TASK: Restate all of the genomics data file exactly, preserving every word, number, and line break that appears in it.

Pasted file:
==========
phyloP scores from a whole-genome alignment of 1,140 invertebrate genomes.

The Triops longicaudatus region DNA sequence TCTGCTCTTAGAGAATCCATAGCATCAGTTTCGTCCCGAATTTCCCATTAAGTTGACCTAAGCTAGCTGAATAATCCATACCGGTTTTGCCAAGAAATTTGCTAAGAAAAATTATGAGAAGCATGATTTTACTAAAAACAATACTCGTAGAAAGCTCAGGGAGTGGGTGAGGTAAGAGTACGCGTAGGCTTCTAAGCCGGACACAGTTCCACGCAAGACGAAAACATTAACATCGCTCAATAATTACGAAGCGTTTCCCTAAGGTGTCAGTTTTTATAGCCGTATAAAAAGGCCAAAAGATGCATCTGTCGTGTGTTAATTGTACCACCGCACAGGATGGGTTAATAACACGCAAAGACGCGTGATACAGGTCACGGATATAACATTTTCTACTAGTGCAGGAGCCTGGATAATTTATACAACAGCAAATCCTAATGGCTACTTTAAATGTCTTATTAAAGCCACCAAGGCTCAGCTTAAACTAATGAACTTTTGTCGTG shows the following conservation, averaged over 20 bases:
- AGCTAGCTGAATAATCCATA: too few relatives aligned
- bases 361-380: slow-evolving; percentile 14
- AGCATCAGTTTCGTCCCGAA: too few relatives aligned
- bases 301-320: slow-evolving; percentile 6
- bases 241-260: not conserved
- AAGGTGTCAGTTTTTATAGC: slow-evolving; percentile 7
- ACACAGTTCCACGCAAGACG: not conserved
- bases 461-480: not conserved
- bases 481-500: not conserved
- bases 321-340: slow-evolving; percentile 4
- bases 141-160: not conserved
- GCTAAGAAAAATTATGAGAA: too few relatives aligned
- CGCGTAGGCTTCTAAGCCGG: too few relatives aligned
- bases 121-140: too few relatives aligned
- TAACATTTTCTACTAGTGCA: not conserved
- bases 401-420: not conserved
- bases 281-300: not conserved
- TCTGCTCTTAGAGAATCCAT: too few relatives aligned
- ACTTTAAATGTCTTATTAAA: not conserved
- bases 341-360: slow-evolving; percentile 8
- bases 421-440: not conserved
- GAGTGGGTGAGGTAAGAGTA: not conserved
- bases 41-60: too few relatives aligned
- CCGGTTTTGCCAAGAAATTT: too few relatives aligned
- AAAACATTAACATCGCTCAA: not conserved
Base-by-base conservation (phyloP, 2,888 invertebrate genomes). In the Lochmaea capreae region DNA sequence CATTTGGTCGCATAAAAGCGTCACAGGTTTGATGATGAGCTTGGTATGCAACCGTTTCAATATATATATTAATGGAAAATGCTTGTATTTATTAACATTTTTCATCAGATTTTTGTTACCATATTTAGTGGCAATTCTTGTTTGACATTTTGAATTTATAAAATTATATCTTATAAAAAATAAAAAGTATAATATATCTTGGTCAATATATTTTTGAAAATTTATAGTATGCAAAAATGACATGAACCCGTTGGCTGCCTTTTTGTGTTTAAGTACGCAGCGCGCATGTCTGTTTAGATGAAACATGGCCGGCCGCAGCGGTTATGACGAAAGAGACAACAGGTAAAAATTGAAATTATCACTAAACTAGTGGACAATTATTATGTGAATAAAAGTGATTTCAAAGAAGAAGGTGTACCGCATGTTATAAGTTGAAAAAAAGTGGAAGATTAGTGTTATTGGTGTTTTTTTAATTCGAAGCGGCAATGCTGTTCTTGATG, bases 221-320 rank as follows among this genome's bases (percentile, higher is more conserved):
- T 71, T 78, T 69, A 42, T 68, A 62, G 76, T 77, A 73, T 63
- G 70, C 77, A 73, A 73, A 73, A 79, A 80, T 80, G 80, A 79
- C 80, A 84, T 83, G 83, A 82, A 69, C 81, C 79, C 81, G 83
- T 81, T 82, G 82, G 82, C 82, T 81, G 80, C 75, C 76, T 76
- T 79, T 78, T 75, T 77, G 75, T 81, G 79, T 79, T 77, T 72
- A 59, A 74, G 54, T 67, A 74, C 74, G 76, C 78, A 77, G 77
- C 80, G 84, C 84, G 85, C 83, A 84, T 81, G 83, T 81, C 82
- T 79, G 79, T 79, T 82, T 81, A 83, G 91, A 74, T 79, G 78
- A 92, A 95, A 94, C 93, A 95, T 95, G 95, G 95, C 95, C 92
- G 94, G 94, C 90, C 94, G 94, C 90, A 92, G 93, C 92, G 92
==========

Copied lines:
phyloP scores from a whole-genome alignment of 1,140 invertebrate genomes.

The Triops longicaudatus region DNA sequence TCTGCTCTTAGAGAATCCATAGCATCAGTTTCGTCCCGAATTTCCCATTAAGTTGACCTAAGCTAGCTGAATAATCCATACCGGTTTTGCCAAGAAATTTGCTAAGAAAAATTATGAGAAGCATGATTTTACTAAAAACAATACTCGTAGAAAGCTCAGGGAGTGGGTGAGGTAAGAGTACGCGTAGGCTTCTAAGCCGGACACAGTTCCACGCAAGACGAAAACATTAACATCGCTCAATAATTACGAAGCGTTTCCCTAAGGTGTCAGTTTTTATAGCCGTATAAAAAGGCCAAAAGATGCATCTGTCGTGTGTTAATTGTACCACCGCACAGGATGGGTTAATAACACGCAAAGACGCGTGATACAGGTCACGGATATAACATTTTCTACTAGTGCAGGAGCCTGGATAATTTATACAACAGCAAATCCTAATGGCTACTTTAAATGTCTTATTAAAGCCACCAAGGCTCAGCTTAAACTAATGAACTTTTGTCGTG shows the following conservation, averaged over 20 bases:
- AGCTAGCTGAATAATCCATA: too few relatives aligned
- bases 361-380: slow-evolving; percentile 14
- AGCATCAGTTTCGTCCCGAA: too few relatives aligned
- bases 301-320: slow-evolving; percentile 6
- bases 241-260: not conserved
- AAGGTGTCAGTTTTTATAGC: slow-evolving; percentile 7
- ACACAGTTCCACGCAAGACG: not conserved
- bases 461-480: not conserved
- bases 481-500: not conserved
- bases 321-340: slow-evolving; percentile 4
- bases 141-160: not conserved
- GCTAAGAAAAATTATGAGAA: too few relatives aligned
- CGCGTAGGCTTCTAAGCCGG: too few relatives aligned
- bases 121-140: too few relatives aligned
- TAACATTTTCTACTAGTGCA: not conserved
- bases 401-420: not conserved
- bases 281-300: not conserved
- TCTGCTCTTAGAGAATCCAT: too few relatives aligned
- ACTTTAAATGTCTTATTAAA: not conserved
- bases 341-360: slow-evolving; percentile 8
- bases 421-440: not conserved
- GAGTGGGTGAGGTAAGAGTA: not conserved
- bases 41-60: too few relatives aligned
- CCGGTTTTGCCAAGAAATTT: too few relatives aligned
- AAAACATTAACATCGCTCAA: not conserved
Base-by-base conservation (phyloP, 2,888 invertebrate genomes). In the Lochmaea capreae region DNA sequence CATTTGGTCGCATAAAAGCGTCACAGGTTTGATGATGAGCTTGGTATGCAACCGTTTCAATATATATATTAATGGAAAATGCTTGTATTTATTAACATTTTTCATCAGATTTTTGTTACCATATTTAGTGGCAATTCTTGTTTGACATTTTGAATTTATAAAATTATATCTTATAAAAAATAAAAAGTATAATATATCTTGGTCAATATATTTTTGAAAATTTATAGTATGCAAAAATGACATGAACCCGTTGGCTGCCTTTTTGTGTTTAAGTACGCAGCGCGCATGTCTGTTTAGATGAAACATGGCCGGCCGCAGCGGTTATGACGAAAGAGACAACAGGTAAAAATTGAAATTATCACTAAACTAGTGGACAATTATTATGTGAATAAAAGTGATTTCAAAGAAGAAGGTGTACCGCATGTTATAAGTTGAAAAAAAGTGGAAGATTAGTGTTATTGGTGTTTTTTTAATTCGAAGCGGCAATGCTGTTCTTGATG, bases 221-320 rank as follows among this genome's bases (percentile, higher is more conserved):
- T 71, T 78, T 69, A 42, T 68, A 62, G 76, T 77, A 73, T 63
- G 70, C 77, A 73, A 73, A 73, A 79, A 80, T 80, G 80, A 79
- C 80, A 84, T 83, G 83, A 82, A 69, C 81, C 79, C 81, G 83
- T 81, T 82, G 82, G 82, C 82, T 81, G 80, C 75, C 76, T 76
- T 79, T 78, T 75, T 77, G 75, T 81, G 79, T 79, T 77, T 72
- A 59, A 74, G 54, T 67, A 74, C 74, G 76, C 78, A 77, G 77
- C 80, G 84, C 84, G 85, C 83, A 84, T 81, G 83, T 81, C 82
- T 79, G 79, T 79, T 82, T 81, A 83, G 91, A 74, T 79, G 78
- A 92, A 95, A 94, C 93, A 95, T 95, G 95, G 95, C 95, C 92
- G 94, G 94, C 90, C 94, G 94, C 90, A 92, G 93, C 92, G 92